Their muzzle and head are triangular in shape, and the muzzle should blend into the face almost seamlessly. Their nose is dark black, with wide-open nostrils. Their eyes are brown, almond-shaped and expressive. They have a narrow chest and tucked in belly, while their legs are long and their paws moderately large.

Both the Carolina dog’s bushy, hooked tail and their long ears are known for being incredibly expressive and will change position and move according to the mood of the animal. Many describe their coat as ‘wolf-like’, and they have a thick and dense undercoat, particularly in the winter. They shed heavily with the seasons. The coat colour can vary from light yellow to a deep ginger and may have pale markings in places, such as the muzzle.

Character & Temperament

A dog that has existed by itself for so long in the wild will understandably retain many of its instinctive traits. The desire to bury its excrement, its fantastic hunting abilities and its naturally reserved behavior around humans, are all understandably still seen in the breed. Despite their recent domestication, they will bond well with their family and can make affectionate pets. They do, however, harbor mistrust towards strangers, and it is critical that they are adequately socialised with children and other animals when young to increase tolerance. Not automatically aggressive, they will likely try to avoid people they don’t know.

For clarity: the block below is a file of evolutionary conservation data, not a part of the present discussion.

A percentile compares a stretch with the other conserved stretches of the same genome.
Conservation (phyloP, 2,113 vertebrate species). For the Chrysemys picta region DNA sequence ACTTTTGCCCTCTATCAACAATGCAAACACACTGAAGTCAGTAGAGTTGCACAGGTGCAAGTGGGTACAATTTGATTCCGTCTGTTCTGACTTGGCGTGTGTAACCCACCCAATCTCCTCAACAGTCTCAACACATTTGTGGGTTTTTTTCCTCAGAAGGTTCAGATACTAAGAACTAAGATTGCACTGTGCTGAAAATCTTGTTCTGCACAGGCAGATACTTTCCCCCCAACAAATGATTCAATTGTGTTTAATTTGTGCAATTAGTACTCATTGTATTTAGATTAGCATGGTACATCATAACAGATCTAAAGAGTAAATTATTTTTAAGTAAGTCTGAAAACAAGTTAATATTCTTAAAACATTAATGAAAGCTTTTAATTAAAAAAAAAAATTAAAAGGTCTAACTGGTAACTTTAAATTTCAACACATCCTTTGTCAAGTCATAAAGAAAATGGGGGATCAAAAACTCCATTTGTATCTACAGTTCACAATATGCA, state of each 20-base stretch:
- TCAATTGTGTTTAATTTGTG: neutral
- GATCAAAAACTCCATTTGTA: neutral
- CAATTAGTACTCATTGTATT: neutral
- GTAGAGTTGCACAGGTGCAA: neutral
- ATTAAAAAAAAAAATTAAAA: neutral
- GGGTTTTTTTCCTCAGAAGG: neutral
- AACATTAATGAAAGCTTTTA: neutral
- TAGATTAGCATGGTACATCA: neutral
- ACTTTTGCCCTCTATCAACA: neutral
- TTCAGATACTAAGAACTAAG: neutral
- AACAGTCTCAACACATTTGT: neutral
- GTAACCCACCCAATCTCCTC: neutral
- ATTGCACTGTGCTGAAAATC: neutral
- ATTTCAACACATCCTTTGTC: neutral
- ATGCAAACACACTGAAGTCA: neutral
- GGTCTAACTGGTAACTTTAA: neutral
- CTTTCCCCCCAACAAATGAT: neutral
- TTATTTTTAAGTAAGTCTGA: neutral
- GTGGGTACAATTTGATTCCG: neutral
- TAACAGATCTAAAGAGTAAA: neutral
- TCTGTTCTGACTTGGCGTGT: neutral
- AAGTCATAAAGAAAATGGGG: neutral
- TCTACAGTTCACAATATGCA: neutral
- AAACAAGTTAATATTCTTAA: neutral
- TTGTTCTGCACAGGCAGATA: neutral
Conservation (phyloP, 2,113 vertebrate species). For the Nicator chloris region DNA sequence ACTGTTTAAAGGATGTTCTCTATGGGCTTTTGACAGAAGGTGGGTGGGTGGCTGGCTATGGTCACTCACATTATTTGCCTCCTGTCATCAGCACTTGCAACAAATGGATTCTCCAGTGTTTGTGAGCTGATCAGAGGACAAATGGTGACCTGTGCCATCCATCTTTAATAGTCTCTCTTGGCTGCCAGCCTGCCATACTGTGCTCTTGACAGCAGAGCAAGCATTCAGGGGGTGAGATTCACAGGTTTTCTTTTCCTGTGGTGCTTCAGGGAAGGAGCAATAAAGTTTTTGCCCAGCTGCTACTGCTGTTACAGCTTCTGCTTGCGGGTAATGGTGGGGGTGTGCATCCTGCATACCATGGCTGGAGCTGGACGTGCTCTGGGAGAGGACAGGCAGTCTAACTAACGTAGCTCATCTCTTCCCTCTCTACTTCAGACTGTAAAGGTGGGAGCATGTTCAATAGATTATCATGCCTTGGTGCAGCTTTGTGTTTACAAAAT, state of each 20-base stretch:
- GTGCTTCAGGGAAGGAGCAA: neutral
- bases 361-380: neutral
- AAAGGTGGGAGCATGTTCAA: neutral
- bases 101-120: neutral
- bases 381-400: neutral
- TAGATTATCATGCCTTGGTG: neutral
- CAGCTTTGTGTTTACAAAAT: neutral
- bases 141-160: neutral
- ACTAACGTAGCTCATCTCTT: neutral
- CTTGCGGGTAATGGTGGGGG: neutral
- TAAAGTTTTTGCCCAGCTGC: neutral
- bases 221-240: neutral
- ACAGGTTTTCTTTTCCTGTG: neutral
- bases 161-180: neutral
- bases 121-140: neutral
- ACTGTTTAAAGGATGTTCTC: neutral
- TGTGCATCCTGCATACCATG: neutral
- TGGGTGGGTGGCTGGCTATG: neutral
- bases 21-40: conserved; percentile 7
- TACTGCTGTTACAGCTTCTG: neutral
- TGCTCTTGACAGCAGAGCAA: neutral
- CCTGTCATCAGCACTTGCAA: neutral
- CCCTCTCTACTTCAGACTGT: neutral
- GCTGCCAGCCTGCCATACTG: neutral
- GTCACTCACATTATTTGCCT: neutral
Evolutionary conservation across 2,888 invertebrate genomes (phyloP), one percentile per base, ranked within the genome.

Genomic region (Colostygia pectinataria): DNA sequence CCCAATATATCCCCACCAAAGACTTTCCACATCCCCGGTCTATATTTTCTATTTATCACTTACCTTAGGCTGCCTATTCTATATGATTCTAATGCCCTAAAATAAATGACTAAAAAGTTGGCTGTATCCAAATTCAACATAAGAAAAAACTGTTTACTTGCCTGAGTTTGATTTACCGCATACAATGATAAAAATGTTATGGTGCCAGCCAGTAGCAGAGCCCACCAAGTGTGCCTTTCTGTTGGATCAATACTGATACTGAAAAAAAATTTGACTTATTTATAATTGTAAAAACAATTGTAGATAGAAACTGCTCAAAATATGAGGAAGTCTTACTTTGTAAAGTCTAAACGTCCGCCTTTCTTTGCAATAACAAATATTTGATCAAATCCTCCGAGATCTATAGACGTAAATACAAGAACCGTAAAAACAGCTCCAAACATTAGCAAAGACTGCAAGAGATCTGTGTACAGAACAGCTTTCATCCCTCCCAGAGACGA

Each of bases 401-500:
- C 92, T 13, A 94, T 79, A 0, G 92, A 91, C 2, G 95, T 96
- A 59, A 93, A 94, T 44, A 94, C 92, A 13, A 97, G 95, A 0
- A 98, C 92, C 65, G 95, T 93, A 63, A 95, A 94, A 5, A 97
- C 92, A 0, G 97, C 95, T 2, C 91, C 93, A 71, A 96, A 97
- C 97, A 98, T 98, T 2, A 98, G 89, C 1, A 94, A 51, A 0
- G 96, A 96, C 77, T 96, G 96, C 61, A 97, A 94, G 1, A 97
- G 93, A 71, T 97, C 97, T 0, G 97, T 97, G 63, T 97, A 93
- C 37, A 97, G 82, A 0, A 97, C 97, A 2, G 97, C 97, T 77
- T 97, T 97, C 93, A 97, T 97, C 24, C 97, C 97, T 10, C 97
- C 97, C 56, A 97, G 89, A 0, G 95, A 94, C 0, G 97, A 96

Their recent hunting history means their prey drive remains high and care must be taken when outdoors or when smaller animals are around. Separation anxiety can become an issue if left alone for long periods of time, particularly when under-stimulated. Not surprisingly, the Carolina dog makes a natural watchdog. Observant and alert, they are quick to inform their owner of any intruder.


While certainly intelligent, this is a difficult dog to teach, and one that requires a skilled trainer to overcome their independence. They can be notoriously stubborn. The Carolina dog does not have a natural instinct to please people and needs a firm and consistent owner who is willing to dedicate a lot of time to the training, which will not necessarily come naturally to them. All training and socialisation should start as early as possible in this breed.